The coronavirus pandemic and an increased interest in staycations has led to a huge surge in demand for motorhomes and caravans. Coupled with supply chain issues, this means getting your hands on a leisure vehicle has become more difficult, let alone finding one at a reasonable price.
Now, Shane Malpass, director of We Buy Any Motorcaravan, has used his experience in the industry to predict what the year to come may look like. He explores the causes of the current issues and what we can expect in the future.
The shortage of new motorhomes
Addressing the problem of shortages of new leisure vehicles, Mr Malpass said there are a number of contributing factors:
- Semiconductors are in short supply and they are an integral part of anything new and electronic, including the tech found in motorhomes.
- Wood has been hard to get hold of, meaning manufacturers haven’t been able to build internal cabinets.
- Power shortages in east Asia have led to staff working shorter weeks and therefore completing fewer vital components.
Mr Malpass used Swift as an example of how these factors have impacted models. He said the Swift Command unit has been switched out of the manufacturer’s lower-priced models in favour of a simpler alternative without a screen, as there aren’t enough components to go around.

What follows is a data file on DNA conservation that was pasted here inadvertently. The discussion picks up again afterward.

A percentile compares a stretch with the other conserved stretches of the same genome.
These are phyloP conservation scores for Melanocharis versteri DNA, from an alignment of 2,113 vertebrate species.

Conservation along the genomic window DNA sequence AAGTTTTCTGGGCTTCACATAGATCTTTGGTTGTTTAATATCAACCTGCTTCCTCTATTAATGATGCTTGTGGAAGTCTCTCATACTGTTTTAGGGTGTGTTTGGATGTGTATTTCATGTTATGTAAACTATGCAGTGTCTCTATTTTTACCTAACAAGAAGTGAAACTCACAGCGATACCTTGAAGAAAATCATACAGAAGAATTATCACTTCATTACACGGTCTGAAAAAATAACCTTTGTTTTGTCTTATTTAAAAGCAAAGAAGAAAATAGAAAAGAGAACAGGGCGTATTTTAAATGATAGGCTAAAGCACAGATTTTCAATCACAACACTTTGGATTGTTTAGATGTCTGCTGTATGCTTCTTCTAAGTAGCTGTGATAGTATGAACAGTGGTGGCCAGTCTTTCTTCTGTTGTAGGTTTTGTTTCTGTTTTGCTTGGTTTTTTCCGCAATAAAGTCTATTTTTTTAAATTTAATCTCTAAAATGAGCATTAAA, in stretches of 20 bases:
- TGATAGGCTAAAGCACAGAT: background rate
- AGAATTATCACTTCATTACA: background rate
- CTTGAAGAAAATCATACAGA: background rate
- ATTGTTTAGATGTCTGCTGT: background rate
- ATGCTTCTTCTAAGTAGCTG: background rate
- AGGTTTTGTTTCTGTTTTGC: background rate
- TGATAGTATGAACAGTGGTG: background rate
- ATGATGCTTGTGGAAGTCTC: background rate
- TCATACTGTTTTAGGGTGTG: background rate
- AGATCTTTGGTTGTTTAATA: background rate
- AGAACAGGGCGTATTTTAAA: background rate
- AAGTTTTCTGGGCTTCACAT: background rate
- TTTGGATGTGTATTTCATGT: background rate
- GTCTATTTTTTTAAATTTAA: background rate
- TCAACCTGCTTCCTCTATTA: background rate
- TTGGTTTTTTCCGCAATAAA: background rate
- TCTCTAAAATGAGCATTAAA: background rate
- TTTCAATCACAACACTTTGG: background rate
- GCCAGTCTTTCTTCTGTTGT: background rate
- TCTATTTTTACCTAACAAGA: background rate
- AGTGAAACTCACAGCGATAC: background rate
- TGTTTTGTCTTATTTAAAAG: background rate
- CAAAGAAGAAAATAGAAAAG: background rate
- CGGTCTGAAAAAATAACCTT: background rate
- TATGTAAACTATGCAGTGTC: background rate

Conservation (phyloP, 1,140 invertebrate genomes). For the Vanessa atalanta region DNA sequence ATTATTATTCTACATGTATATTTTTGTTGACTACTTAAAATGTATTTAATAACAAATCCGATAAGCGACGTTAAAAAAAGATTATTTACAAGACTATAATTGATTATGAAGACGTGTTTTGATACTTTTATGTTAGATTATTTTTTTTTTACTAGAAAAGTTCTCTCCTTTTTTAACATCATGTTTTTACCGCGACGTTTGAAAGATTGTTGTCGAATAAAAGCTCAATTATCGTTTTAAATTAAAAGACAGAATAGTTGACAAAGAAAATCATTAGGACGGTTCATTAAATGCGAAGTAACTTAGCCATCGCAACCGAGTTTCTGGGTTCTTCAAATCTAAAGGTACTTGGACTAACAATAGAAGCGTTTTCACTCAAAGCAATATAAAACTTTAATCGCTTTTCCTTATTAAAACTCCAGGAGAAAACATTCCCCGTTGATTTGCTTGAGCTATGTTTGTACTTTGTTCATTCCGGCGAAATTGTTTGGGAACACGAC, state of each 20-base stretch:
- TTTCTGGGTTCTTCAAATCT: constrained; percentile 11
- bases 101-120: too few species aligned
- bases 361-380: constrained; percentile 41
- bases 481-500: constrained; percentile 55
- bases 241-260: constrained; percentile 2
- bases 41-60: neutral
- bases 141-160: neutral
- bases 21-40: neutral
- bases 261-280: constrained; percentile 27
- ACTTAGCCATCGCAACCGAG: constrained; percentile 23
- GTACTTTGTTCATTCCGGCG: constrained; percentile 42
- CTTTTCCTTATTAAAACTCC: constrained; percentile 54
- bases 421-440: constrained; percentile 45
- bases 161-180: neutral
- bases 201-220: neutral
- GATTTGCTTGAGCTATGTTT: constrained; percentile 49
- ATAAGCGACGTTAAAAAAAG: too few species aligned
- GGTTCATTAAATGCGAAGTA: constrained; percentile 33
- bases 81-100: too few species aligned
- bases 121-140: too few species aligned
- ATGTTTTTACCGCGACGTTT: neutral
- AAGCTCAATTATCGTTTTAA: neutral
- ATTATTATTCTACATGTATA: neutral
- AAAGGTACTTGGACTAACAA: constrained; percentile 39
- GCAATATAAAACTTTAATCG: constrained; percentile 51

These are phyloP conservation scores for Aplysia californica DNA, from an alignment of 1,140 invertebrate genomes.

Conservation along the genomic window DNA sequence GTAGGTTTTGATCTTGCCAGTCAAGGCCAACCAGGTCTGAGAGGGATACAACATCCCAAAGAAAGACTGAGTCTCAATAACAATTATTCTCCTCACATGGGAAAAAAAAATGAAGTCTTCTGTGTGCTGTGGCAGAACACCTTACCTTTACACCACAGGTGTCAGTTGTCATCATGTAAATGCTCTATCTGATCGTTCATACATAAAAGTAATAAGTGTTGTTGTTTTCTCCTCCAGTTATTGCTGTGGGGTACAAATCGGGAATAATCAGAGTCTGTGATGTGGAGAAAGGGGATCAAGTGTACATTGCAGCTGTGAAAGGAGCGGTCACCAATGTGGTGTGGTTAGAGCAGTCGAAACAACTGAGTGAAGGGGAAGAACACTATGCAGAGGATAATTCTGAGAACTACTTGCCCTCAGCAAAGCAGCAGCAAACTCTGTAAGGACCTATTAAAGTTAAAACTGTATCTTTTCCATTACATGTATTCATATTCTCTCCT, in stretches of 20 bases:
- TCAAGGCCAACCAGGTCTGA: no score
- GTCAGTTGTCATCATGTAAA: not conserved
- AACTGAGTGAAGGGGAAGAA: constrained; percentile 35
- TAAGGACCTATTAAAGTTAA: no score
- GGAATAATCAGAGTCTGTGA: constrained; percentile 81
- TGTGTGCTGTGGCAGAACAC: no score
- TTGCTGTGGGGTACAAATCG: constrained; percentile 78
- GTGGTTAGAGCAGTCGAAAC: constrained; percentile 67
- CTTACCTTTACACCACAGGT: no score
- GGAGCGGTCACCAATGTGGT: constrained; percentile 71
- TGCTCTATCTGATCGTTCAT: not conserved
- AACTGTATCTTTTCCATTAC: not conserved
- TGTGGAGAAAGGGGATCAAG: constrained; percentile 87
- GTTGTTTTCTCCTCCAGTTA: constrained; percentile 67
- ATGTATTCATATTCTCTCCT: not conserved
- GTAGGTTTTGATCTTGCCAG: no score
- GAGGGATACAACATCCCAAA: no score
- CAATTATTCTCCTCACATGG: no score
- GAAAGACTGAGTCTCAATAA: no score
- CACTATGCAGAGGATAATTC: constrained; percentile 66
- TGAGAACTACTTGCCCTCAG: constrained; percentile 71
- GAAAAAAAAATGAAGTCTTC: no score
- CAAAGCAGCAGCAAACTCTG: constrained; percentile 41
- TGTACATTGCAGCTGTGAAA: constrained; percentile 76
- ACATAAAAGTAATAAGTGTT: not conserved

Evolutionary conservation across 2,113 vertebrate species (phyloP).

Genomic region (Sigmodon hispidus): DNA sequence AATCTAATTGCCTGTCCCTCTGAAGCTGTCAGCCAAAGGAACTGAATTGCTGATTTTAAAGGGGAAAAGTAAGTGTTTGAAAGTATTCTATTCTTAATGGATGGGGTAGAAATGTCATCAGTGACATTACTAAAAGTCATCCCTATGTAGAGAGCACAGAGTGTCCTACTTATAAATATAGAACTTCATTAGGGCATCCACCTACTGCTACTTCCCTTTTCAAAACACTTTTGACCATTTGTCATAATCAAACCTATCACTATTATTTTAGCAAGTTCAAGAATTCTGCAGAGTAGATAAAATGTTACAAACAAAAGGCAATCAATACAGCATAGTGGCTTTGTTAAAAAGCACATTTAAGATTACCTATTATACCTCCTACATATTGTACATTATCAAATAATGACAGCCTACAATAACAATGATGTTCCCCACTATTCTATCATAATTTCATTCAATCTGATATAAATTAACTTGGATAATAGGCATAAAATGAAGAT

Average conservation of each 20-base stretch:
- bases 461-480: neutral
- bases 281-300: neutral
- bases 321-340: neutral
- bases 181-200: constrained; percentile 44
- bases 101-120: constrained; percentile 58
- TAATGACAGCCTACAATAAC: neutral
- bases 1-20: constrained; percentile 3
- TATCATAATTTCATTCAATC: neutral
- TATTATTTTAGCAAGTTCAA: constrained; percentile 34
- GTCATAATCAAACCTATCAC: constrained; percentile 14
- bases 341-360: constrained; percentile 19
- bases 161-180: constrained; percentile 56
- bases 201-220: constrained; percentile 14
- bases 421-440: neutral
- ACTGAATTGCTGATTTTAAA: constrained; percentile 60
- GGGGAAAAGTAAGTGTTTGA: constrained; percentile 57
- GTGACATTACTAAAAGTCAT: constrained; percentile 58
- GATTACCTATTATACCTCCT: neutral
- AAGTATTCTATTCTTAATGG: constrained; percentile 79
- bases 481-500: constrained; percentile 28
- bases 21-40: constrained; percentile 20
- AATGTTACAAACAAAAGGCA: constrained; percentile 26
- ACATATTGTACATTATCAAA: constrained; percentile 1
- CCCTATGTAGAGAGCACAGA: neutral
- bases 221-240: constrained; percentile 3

Motorhome price rises for 2022
The cost of buying a new motorhome has risen, with Mr Malpass saying you can now expect to pay £10,000 more for the Swift Escape than would be expected. Models from the likes of Bailey are retailing at around £6,000 more than predicted, and high-spec motorhomes aimed at the German market are £15,000 or more over the recommended retail price.
Mr Malpass said: “There are still floods of first-time buyers onto the market, which is incredible for the industry. All we need now is some of the campsites to invest to the standard the newbies will demand, plus more opening up to meet the demand.”
Availability of used motorhomes and caravans
Used motorhome and caravan dealers are very low on stock, with some that usually offer 20, 30 or 40 to choose from now only displaying two or three. Mr Malpass said a large chain that has 13 branches is reporting just 38 used leisure vehicles available across all of its dealerships. This situation is unlikely to change while new leisure vehicles are in short supply.
With so few used motorhomes becoming available, anyone who can secure one should expect to pay a premium for it. First-time buyers will find bargains are virtually impossible to secure in 2022 and prices are expected to continue to rise in subsequent years, with only a small depreciation over time forecast.
Mr Malpass’ advice to anyone looking to purchase a motorhome is to buy right away. He warns that as models are getting snapped up so quickly, there’s not an opportunity to think too long about making a decision. Anyone who dithers is likely to find a motorhome they’ve looked at has already been sold and the next one to come along will be more expensive.
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